Canning: This one is a bit tricky at first, mostly because of fear of the unknown bacteria. There are tons of online resources on how to do it. It depends on what you are canning. I do pickled peppers, beets, and other veggies. I can salsa, tomato sauce and pesto. I rock out canned pears, jams and berries. Once I realized how easy it is, I can’t stop. It’s so yummy. But still, it’s a process that requires effort, and requires tools. But I can’t explain the feeling of accomplishment when you crack open canned pears in the middle of winter. It’s summer in a jar, pure food medicine: local, organic and not sitting in chemicals in a plastic lined can. I mean, really food is so, so much healthier jarred. You can do it! I recently got a pressure cooker at a garage sale for $10, ordered the missing part for $15 and boom! My next step is to learn how to rock it. Good thing I have some serious homesteading friends to ask! For now, I actually love the process of cleaning and heating jars, creating the culinary contents, processing in hot water bath to jar, cooling it and looking at its post canning glory. And yes, it requires time. I often party solo on a Saturday night with my canning supplies: dehydrator, good tunes, nice vibes and vegan chocolate chips on the side for inspiration. Canning is my favourite meditation practice. Cut, dry, cook, can. Great mantras!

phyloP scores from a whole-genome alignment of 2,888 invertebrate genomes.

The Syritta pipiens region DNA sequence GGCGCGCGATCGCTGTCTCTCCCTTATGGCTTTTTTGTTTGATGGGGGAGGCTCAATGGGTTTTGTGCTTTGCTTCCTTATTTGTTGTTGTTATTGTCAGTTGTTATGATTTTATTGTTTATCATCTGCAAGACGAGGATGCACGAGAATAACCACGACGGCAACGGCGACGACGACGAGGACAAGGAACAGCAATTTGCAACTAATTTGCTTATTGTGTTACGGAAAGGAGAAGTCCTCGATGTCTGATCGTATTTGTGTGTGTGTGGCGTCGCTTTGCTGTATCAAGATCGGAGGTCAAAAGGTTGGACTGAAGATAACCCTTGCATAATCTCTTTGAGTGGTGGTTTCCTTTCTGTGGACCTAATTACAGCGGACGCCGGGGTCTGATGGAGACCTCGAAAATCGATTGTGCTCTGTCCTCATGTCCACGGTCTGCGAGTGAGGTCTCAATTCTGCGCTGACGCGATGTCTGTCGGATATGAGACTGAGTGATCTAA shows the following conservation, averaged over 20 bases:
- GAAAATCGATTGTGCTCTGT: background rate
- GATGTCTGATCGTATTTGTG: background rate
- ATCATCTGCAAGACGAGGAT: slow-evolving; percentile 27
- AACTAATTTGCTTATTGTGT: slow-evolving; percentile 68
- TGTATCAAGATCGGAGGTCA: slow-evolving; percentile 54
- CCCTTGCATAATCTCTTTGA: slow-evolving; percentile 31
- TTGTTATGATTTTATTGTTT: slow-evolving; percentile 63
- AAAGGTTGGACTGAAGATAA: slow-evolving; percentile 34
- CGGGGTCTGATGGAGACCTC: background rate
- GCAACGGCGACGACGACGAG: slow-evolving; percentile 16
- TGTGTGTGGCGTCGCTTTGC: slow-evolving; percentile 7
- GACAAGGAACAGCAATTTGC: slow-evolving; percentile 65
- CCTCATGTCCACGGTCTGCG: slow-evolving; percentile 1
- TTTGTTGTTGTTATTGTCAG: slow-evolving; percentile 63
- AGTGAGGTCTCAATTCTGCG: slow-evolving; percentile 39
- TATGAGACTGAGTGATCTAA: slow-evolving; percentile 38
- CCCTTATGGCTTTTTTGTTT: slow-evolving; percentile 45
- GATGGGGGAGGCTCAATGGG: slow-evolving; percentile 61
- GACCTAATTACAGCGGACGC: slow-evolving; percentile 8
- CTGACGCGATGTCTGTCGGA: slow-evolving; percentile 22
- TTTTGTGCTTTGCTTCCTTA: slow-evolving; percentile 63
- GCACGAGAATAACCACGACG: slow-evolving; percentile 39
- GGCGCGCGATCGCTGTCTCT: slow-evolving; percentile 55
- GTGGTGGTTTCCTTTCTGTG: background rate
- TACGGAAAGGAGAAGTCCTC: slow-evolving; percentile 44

Salves: I adore making my own beauty products. I haven’t touched a snip of makeup since the late 90’s. I don’t use synthetic chemical anything in, on or near my body –it’s my temple. What touches it should be it praises and offerings instead. I make salves and potions with a shea butter base and have made my own toothpaste and deodorant. All these recipes are on the internet; you can copy one or gather pieces from many and trust your kitchen witching intuition will guide you.
I hope this post inspires you to trust that you have the knowledge and skills to do these things, it’s in your bones from your grandmother’s past! Trust your intuition and learn from your mistakes. I have had so many request for my vegan recipes over the years, I promise I will be making more food loving blog posts!
I would love to know the things you need support or making, or even share up your favourite recipes in the comments below.